How To Make An Oatmeal Stout (Oatmeal Stout Tips)

I’m a fan of the creamy sweetness of a fine oatmeal stout. Dark beers are some of my favorite, stouts especially. But it seems lately stouts have been overshadowed by popular hazy trends.

Before we get started what makes an oatmeal stout?

An oatmeal stout must be dark in color. The head retention must be long lasting and thick, from the addition of oats. It has a nutty flavor, but often not from oats themselves, but rather toasted malt. The dark roasted malts add a coffee like complexity. It should have a soft creamy mouthfeel.

So if you are longing for a delicious stout, why not try making your own. Below I guide you through making your very own oatmeal stout from scratch.

A Bit of History

Oatmeal stouts were marketed as a form of elixir throughout its early history. It was born in England and the addition of oats gave it its medicinal properties.

There is also some confusion about whether a stout or porter is actually the same thing. I don’t pretend to know the main difference between the two other than a porter is typically just a bit sweeter.

The Grain Build and Variations

Oatmeal stout by virtue of its lean towards darker and roastier malts makes it a bit more difficult to brew. But than never stopped us from taking the plunge, and it shouldn’t stop you either!

Interestingly enough, oats only make up a small portion of the overall grist.

Typically. (There may be some outliers).

I mean why not add more, wheat beers have 50 percent of their grist as wheat. But, to stay true to the dark delicious brews we will stay on course for this one.

It may be easier to make a simple Irish stout, (since there are fewer ingredients) but we want to make something bolder, and full of flavor.

And something that well, makes us think of breakfast.

Oats and Their Affect on Beer

Why is it called an oatmeal stout if there are so few oats?

Well, its likely the mouthfeel. While oats can contribute little to the overall flavor of the beer it does create a very pleasant and creamy mouthfeel.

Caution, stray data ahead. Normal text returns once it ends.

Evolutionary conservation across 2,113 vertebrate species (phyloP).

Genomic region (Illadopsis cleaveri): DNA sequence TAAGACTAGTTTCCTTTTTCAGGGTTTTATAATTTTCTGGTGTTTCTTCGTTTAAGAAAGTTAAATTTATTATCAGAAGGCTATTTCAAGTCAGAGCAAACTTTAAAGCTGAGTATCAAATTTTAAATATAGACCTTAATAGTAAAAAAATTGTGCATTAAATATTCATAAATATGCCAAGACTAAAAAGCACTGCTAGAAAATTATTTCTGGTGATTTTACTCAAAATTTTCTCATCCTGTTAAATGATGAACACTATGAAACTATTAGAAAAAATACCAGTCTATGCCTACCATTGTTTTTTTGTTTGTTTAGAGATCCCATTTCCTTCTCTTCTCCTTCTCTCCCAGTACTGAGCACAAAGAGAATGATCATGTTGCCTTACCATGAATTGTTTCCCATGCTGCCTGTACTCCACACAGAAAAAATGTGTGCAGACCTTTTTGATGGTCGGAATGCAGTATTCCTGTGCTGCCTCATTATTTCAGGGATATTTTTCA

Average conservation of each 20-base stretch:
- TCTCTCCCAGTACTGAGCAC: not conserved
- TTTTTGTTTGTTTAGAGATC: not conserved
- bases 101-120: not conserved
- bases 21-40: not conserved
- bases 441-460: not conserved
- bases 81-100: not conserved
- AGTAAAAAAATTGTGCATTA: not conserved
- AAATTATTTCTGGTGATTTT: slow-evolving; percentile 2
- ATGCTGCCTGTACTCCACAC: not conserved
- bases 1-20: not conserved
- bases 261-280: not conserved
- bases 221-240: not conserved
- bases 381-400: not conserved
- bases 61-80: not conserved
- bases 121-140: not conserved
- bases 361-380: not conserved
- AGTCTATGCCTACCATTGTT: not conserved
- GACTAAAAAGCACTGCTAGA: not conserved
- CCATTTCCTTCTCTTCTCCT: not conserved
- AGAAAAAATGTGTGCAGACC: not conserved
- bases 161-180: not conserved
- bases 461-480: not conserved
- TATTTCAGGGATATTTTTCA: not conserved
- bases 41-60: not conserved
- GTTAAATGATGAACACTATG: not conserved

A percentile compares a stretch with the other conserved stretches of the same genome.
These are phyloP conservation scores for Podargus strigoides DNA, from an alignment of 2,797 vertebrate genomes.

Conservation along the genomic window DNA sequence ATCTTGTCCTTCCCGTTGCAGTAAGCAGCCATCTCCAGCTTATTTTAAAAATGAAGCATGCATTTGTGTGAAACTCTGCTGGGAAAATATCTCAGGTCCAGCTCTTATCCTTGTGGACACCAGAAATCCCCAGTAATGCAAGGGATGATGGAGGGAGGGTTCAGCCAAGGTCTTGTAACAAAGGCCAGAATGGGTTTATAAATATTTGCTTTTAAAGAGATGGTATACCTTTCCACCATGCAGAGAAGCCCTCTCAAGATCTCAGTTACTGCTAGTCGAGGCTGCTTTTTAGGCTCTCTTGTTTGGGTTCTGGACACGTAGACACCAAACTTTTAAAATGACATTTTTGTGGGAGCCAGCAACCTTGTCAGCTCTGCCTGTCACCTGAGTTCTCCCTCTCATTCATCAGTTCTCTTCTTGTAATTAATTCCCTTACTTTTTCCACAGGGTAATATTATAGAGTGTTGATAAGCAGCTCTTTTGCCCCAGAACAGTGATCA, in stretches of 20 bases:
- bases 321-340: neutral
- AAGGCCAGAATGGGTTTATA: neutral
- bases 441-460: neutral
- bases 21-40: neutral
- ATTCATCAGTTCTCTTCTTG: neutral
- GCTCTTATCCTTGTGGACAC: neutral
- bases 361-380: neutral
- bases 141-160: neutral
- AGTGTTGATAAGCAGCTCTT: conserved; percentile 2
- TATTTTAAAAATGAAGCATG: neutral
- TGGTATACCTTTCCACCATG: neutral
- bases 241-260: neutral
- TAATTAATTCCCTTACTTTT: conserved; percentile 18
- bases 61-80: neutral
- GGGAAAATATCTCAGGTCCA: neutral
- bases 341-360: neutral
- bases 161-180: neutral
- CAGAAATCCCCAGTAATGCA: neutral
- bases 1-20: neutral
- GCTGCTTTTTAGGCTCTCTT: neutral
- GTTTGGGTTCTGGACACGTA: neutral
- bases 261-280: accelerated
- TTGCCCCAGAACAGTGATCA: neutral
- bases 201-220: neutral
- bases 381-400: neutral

I mean when was the last time you added water to your morning rolled oats and actually enjoyed the flavor.

Never. You added fruits, sugar, and most likely milk!

Tip: Instead of buying flaked oats from a homebrew supplier you can actually buy quick oats from the store. It could be cheaper!

So now that we know oats typically don’t add much to the beer other than mouthfeel. (also protein and head retention). Next, we need to figure out what the grain bill should look like.

Base Malt and Specialty Malt

To get started lets see what is typically the base malt for an oatmeal stout. I’ll give you a hint, its not oatmeal.

If you said, pale malt, you get an oatmeal cookie!

You can find Briess pale ale malt and Viking 2-Row pale malt at

Crystal or Caramel malts are a popular specialty malts. As is the addition of chocolate malt.

While you can add tons of different specialty malts to an oatmeal stout, as always with your first brew its best to stick with a few trusted malts. That way you don’t create a malt cocktail of unknown consequence.

In order to get the dark color often associate with stouts and oatmeal stouts we need to make sure we target malts with higher lovibond levels.

The addition of chocolate malt is a good way to darken the brew.

Grain Bill Percentages

You can tinker with the percentages however you like, but as a base you typically want the following percentages.

  • 65-70% base malt
  • 15-20% flaked oats
  • 10-15% specialty malt (target darker malts)

Tip: If you decide to go above 20% flaked oats or even if you have trouble with a stuck mash, add rice hulls. This will be an addition that should not be added to your overall grain bill percentage, since it adds no fermentable sugars.

If you are unsure how to do an all-grain brew check out my article on getting started with all-grain brewing.

One thing to note about brewing an oatmeal stout is the mash temperature. It should be a on the higher side from 154F-156F.

This will produce sugars tougher for yeast to eat resulting in a full bodied and sweeter beer.

The Most Common Hop Types

When it comes to hops in an oatmeal stout you need it to stand up against the strong flavors that stouts exhibit.

The roasted caramel chocolate flavor can be difficult to overcome so make sure you hit a target IBU to counteract the sweetness.